Category: Of Interest…

Items of interest to the Vaisnava’s C.A.R.E. community and readers.

Self-Care Tip of the Month For Caregivers

Self-Care Tip of the Month For Caregivers

Consider Self-Care a Part-Time Job “You cannot serve from an empty vessel.” ~Eleanor Brownn It’s winter as I write this, and the weather has been downright depressing. Six weeks of little to no sunshine has had a cumulative effect on my spirit. Exercise has been a chore, and I’ve had little motivation to lose themore>>

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The 10 Things I Wish My Doctor Had Told Me After Loss

The 10 Things I Wish My Doctor Had Told Me After Loss

At first, I could not eat any food.I could not even smell it.I felt nauseous and my body had almost shut down digestion. No appetite. No remembering to eat.I dropped down to 116 pounds and I didn’t realize it.I looked in the mirror and I didn’t recognize myself.My body did not want to live anymoremore>>

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When Death Happens: Tips for Helping The Mourner

When Death Happens: Tips for Helping The Mourner

By Marty Tousley, RN, MS, FT, DCC Above all, show your love. Show up. Say something. Do something. Be willing to stand beside the gaping hole that has opened in your friend’s life, without flinching or turning away. Be willing to not have any answers. Listen. Be there. Be present. Be a friend. Be love. Lovemore>>

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Dear every cancer patient I ever took care of, I’m sorry. I didn’t get it.

Dear every cancer patient I ever took care of, I’m sorry. I didn’t get it.

Dear every cancer patient I ever took care of,  I’m sorry. I didn’t get it.  This thought has been weighing heavy on my heart since my diagnosis. I’ve worked in oncology nearly my entire adult life. I started rooming and scheduling patients, then worked as a nursing assistant through school, and finally as a nursemore>>

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First, Dispense of False Uncertainty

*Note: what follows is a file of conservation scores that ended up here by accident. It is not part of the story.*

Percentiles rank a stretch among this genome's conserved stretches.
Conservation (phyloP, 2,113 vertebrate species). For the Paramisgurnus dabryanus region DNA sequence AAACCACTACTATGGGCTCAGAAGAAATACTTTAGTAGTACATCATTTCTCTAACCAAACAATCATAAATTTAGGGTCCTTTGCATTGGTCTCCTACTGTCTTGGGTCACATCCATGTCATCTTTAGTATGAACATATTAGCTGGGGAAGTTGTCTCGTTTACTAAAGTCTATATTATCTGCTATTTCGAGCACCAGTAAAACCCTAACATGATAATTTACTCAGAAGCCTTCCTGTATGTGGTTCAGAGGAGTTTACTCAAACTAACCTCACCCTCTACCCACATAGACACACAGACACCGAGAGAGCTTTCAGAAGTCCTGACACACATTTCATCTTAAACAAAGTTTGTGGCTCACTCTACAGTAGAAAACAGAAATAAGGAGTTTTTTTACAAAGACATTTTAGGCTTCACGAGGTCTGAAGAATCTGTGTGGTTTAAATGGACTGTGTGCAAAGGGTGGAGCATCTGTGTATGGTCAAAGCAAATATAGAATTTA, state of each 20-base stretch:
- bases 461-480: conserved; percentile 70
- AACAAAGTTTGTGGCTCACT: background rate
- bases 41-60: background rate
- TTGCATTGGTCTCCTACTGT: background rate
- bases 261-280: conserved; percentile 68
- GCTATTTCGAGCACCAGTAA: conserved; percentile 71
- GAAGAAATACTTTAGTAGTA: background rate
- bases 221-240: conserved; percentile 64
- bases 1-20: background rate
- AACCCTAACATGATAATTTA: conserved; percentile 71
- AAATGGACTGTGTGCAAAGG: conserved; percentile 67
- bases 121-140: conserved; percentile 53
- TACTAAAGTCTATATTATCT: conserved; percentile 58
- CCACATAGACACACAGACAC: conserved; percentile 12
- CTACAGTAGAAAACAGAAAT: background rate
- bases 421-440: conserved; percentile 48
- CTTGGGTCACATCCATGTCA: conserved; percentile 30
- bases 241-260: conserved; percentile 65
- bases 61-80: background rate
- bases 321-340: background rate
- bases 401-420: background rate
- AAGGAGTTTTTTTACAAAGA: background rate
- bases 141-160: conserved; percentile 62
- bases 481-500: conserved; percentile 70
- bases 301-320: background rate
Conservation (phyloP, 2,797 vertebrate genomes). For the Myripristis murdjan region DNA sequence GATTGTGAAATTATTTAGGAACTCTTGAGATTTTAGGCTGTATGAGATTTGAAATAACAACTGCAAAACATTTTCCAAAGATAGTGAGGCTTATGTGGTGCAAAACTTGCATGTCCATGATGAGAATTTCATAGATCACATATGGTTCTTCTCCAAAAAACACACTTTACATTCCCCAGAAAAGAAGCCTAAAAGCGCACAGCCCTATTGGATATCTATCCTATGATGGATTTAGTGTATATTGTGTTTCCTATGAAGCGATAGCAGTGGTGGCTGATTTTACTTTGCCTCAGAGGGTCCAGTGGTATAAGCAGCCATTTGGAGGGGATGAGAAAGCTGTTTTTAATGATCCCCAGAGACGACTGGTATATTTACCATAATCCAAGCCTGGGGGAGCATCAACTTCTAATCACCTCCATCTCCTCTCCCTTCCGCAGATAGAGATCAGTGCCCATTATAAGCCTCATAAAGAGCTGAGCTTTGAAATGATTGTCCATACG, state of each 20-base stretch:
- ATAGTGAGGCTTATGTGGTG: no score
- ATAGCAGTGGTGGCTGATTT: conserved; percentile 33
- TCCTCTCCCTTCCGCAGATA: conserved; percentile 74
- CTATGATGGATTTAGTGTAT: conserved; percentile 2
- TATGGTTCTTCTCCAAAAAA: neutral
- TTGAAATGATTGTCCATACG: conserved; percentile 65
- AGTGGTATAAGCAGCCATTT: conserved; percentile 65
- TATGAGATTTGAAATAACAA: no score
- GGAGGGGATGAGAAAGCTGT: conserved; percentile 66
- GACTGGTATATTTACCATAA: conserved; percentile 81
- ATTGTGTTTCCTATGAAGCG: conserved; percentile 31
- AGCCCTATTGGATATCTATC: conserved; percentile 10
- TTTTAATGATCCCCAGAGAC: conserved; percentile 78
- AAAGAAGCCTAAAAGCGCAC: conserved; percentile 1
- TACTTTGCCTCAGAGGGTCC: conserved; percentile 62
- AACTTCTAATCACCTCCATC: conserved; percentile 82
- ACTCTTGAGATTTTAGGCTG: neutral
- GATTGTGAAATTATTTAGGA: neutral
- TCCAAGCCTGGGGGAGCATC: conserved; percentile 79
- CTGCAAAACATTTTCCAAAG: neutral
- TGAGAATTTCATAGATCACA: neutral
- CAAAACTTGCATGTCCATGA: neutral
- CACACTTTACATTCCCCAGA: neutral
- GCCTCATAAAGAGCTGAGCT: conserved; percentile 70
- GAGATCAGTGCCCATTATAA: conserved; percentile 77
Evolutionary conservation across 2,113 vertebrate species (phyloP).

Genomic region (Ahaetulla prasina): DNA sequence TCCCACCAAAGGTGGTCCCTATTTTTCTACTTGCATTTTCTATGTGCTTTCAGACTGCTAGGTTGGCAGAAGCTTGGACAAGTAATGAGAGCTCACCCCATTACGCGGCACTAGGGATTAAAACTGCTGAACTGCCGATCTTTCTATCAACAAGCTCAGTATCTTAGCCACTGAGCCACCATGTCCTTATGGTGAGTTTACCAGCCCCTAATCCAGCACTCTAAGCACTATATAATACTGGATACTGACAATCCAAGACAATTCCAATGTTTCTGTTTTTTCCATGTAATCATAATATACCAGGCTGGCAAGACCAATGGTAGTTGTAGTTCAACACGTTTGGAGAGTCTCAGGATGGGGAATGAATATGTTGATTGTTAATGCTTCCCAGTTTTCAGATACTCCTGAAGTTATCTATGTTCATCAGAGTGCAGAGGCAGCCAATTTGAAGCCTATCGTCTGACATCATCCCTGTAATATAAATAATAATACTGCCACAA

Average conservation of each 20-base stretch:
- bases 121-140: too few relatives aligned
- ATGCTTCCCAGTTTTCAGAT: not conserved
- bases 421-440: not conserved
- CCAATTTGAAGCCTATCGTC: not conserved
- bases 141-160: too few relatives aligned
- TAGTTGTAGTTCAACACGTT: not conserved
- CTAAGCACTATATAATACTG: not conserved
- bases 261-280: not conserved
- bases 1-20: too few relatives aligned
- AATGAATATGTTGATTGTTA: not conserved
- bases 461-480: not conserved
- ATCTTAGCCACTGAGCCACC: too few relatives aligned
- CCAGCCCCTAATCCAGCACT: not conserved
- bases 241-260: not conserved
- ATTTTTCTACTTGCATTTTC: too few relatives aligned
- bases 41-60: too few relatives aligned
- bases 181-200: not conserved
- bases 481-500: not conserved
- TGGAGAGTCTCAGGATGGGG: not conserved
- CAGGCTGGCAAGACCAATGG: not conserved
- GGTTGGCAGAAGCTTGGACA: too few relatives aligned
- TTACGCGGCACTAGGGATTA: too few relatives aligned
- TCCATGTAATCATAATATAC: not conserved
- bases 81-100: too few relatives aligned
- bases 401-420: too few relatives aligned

First, Dispense of False Uncertainty

In My Humble Opinion A primary care physician’s thoughts on medicine and life. By: Jordan Grumet, M.D. Your father is dying. I’m sorry. I know this sucks. It is horrible, and unfair, and heartbreaking. I have been there with my own loved ones and counseled many patients through similar situations. Your brain will try tomore>>

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In Grief: “Being There” for Someone in Mourning

In Grief: “Being There” for Someone in Mourning

by Marty Tousley, RN, MS, FT, DCC When your fear touches someone’s pain, it becomes pity. When your love touches someone’s pain, it becomes compassion. ~ Stephen Levine Why is it so hard to “be there” for someone in mourning? If you’re like many other good-hearted, well-meaning people, you may find it difficult to bemore>>

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Life is Short!

Life is Short!

By Vaisesika Dasa I met a pathologist recently who works with cancer patients. She explained to me that there is a certain kind of pancreatic cancer that is most deadly and that one who contracts it can survive only a few months, at the most. She said that because of the often-depressing nature of hermore>>

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A TENDER HAND IN THE PRESENCE OF DEATH

A TENDER HAND IN THE PRESENCE OF DEATH

By Larissa MacFarquhar The daily work of a hospice nurse, who treats the physical, psychological, and spiritual needs of people at the most vulnerable point of their lives. (PHOTOGRAPH BY EUGENE RICHARDS FOR THE NEW YORKER) Heather Meyerend is a hospice nurse who works in several neighborhoods in South Brooklyn—Sheepshead Bay, Mill Basin, Marine Park,more>>

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A New Vision for Dreams of the Dying

A New Vision for Dreams of the Dying

By JAN HOFFMAN One evening in the late fall, Lucien Majors, 84, sat at his kitchen table, his wife Jan by his side, as he described a recent dream. Mr. Majors had end-stage bladder cancer and was in renal failure. As he spoke with a doctor from Hospice Buffalo , he was alert but faltering.more>>

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How to Talk to People with Alzheimer’s

How to Talk to People with Alzheimer’s

By Stacey Burling Editor’s Note: Thank you to Savitri Devi Dasi, ISKCON Philadelphia, for sending us this article. If you have an article of interest you would like to share, kindly send it to us at “Contact Us.” Thank you! Expect to say “I’m sorry” a lot if you decide to try one of the trendiermore>>

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